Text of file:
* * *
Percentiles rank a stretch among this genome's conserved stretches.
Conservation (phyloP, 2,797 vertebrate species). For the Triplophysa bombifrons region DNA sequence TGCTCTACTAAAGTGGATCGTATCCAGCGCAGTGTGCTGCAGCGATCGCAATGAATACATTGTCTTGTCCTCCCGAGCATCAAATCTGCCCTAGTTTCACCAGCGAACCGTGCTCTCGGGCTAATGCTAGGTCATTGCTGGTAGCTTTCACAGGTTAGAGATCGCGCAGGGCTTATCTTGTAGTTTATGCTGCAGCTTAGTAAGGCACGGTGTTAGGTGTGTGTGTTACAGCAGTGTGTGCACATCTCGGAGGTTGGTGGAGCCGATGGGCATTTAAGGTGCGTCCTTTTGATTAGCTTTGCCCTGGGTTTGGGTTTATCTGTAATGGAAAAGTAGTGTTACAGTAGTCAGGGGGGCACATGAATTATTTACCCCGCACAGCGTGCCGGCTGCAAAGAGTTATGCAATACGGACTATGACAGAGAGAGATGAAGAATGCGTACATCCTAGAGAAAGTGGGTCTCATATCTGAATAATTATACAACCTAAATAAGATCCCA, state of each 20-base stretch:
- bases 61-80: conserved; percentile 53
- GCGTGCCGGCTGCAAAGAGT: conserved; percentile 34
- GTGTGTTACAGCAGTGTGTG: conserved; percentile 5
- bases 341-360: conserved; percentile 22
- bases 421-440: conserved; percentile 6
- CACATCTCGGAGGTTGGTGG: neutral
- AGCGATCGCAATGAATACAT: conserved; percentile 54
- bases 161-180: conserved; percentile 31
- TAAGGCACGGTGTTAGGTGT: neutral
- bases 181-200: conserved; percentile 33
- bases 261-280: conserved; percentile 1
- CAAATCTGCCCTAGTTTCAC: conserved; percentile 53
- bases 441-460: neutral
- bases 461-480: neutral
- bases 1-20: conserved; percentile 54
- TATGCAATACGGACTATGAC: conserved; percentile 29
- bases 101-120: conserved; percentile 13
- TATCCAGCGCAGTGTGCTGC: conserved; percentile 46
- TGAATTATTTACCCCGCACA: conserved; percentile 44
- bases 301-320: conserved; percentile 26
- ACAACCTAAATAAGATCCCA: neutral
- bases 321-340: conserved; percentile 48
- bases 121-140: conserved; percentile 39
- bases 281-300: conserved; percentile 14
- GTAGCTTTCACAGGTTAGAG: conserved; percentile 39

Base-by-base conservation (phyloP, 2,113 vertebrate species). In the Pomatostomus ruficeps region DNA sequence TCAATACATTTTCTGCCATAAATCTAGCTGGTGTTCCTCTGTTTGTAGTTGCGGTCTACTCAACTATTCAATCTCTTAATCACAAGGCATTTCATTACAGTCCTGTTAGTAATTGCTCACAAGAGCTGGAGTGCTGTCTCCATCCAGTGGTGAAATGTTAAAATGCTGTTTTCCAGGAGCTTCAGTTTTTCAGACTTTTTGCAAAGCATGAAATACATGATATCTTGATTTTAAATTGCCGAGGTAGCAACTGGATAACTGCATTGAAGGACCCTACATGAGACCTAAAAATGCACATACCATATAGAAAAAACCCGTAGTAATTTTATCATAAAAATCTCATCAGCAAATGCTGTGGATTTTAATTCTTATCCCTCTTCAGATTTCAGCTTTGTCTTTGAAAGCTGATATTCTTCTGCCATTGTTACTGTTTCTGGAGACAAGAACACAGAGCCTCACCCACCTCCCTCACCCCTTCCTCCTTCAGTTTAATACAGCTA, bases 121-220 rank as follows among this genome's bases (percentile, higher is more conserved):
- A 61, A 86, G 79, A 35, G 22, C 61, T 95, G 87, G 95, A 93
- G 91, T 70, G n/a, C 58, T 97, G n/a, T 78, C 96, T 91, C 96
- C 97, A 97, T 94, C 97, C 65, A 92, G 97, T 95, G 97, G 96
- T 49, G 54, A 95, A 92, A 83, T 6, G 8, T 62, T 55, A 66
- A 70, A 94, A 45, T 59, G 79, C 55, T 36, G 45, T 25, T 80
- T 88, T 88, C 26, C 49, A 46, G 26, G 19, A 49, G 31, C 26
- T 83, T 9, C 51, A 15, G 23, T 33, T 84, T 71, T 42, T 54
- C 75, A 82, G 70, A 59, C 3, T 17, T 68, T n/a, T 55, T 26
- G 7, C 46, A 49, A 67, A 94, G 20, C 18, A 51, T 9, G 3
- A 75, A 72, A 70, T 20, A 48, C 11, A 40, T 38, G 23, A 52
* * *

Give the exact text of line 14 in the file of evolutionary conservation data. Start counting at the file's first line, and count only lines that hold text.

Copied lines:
- CAAATCTGCCCTAGTTTCAC: conserved; percentile 53